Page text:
Movie of a Hill-Climbing Heuristic

The Lin-Kernighan hill-climbing heuristic starts with a random tour and repeatedly looks for possible improvements, removing sets of edges (colored red in the movie) and reconnecting the paths into a tour (using blue edges in the movie). In this example it finds the shortest-possible tour, but, unlike the linear-programming method used in Concorde, the algorithm does not know the tour is actually the optimal; it only knows that it does not see a way to improve it any further.

Optimal Order for the USA Road Trip with Google-Olson Distances

Note: This is not our recommended tour. For that, see the On the Road page.

Here is the list of sites in the order giving the optimal TSP tour (with the Google distances found by Randy Olson). Clicking on each link will take you to LatLong.net, where you can click on the Satellite box in the upper right to get a nice view of each landmark site. For GPS fans, I've also included an approximate latitude+longitude for each of the locations.

1. Grand Canyon, AZ
(36.106965, -112.112997)
2. Bryce Canyon, UT
(37.593038, -112.187090)
3. Craters of the Moon, ID
(43.416650, -113.516650)
4. Yellowstone, WY
(44.462085, -110.642441)
5. Pikes Peak, CO
(38.840871, -105.042260)
6. Carlsbad Caverns, NM
(32.123169, -104.587450)
7. The Alamo, TX
(29.425967, -98.486142)
8. Chickasaw, OK
(34.457043, -97.012213)
9. Toltec Mounds, AR
(34.647037, -92.065143)
10. Graceland, TN
(35.047691, -90.026049)
11. Vicksburg, MS
(32.346550, -90.849850)
12. French Quarter, New Orleans, LA
(29.958443, -90.064411)
13. USS Alabama, AL
(30.681803, -88.014426)
14. Cape Canaveral, FL
(28.388333, -80.603611)
15. Okefenokee Swamp, GA
(31.056794, -82.272327)
16. Fort Sumter, SC
(32.752348, -79.874692)
17. Lost World Caverns, WV
(37.801788, -80.445630)
18. Wright Brothers Visitor Center, NC
(35.908226, -75.675730)
19. Mount Vernon, VA
(38.729314, -77.107386)
20. White House, DC
(38.897676, -77.036530)
21. Maryland State House, MD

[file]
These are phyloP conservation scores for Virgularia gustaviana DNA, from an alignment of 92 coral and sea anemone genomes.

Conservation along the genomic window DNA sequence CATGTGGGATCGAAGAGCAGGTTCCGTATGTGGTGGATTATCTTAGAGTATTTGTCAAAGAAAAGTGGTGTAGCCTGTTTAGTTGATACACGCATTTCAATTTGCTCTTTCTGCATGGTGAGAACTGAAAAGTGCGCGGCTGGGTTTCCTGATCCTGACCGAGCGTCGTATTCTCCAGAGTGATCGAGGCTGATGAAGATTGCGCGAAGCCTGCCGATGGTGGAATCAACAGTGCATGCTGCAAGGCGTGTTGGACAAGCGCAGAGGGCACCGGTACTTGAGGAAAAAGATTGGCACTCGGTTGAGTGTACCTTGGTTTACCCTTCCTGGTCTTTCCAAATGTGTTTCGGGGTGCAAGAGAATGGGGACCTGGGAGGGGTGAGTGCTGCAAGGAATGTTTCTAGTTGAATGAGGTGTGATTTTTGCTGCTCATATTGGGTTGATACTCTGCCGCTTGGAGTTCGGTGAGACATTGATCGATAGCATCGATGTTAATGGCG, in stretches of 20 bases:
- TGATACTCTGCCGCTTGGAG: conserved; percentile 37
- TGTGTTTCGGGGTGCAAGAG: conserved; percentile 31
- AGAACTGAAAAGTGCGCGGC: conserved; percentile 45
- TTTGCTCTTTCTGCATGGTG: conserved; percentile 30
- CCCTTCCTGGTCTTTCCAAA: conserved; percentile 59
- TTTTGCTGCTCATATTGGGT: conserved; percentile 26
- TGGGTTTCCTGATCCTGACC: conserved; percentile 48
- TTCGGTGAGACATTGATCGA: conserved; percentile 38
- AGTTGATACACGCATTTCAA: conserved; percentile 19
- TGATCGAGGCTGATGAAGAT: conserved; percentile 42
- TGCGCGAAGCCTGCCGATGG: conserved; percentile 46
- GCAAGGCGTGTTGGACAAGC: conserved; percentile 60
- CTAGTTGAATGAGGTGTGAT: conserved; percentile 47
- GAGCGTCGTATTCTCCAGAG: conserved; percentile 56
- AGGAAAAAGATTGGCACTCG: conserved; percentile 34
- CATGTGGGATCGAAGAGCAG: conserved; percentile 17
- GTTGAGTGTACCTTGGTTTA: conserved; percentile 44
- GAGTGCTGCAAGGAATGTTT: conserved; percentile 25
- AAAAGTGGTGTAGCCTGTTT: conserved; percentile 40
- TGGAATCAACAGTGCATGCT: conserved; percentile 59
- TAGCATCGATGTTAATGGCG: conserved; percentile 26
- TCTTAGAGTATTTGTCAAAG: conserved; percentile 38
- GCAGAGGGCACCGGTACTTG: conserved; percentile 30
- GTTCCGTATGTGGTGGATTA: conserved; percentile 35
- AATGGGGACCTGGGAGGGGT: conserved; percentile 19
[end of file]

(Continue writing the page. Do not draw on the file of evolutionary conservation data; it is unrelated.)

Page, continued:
(38.978828, -76.490974)
22. New Castle Historic District, DE
(39.658242, -75.562335)
23. Congress Hall, Cape May, NJ
(38.931843, -74.924184)
24. Liberty Bell, PA
(39.949610, -75.150282)
25. Statue of Liberty, NY
(40.689249, -74.044500)
26. Mark Twain House, Hartford, CT
(41.766759, -72.701173)
27. The Breakers, Newport, RI
(41.469858, -71.298265)
28. USS Constitution, Boston, MA
(42.372470, -71.056575)
29. Acadia National Park, ME
(44.338556, -68.273335)
30. Mount Washington, Bretton Woods, NH
(44.258120, -71.441189)
31. Shelburne Farms, VT
(44.408948, -73.247227)
32. Olympia Entertainment, Detroit, MI
(42.387579, -83.084943)
33. Spring Grove Cemetery, Cincinnati, OH
(39.174331, -84.524997)
34. Mammoth Cave National Park, KY
(37.186998, -86.100528)
35. West Baden Springs Hotel, IN
(38.566697, -86.617524)
36. Gateway Arch, St. Louis, MO
(38.624691, -90.184776)
37. Lincoln Visitor Center, IL
(39.797519, -89.646184)
38. Taliesin, WI
(43.141031, -90.070467)
39. Fort Snelling, MN
(44.892850, -93.180627)
40. Terrace Hill, IA
(41.583218, -93.648542
41. C. W. Parker Carousel Museum, KS
(39.317245, -94.909536)
42. Ashfall Fossil Bed, NE
(42.425000, -98.158611)
43. Mount Rushmore, SD
(43.879102, -103.459067)
44. Fort Union Trading Post, ND
(48.000160, -104.041483)
45. Glacier National Park, MT
(48.759613, -113.787023)
46. Hanford Site, WA
(46.550684, -119.488974)
47. Columbia River Gorge, OR
(45.711564, -121.519633)
48. Cable Car Museum, San Francisco, CA
(37.794781, -122.411715)
49. San Andreas Fault, CA
(36.576088, -120.987632)
50. Hoover Dam, NV
(36.016066, -114.737732)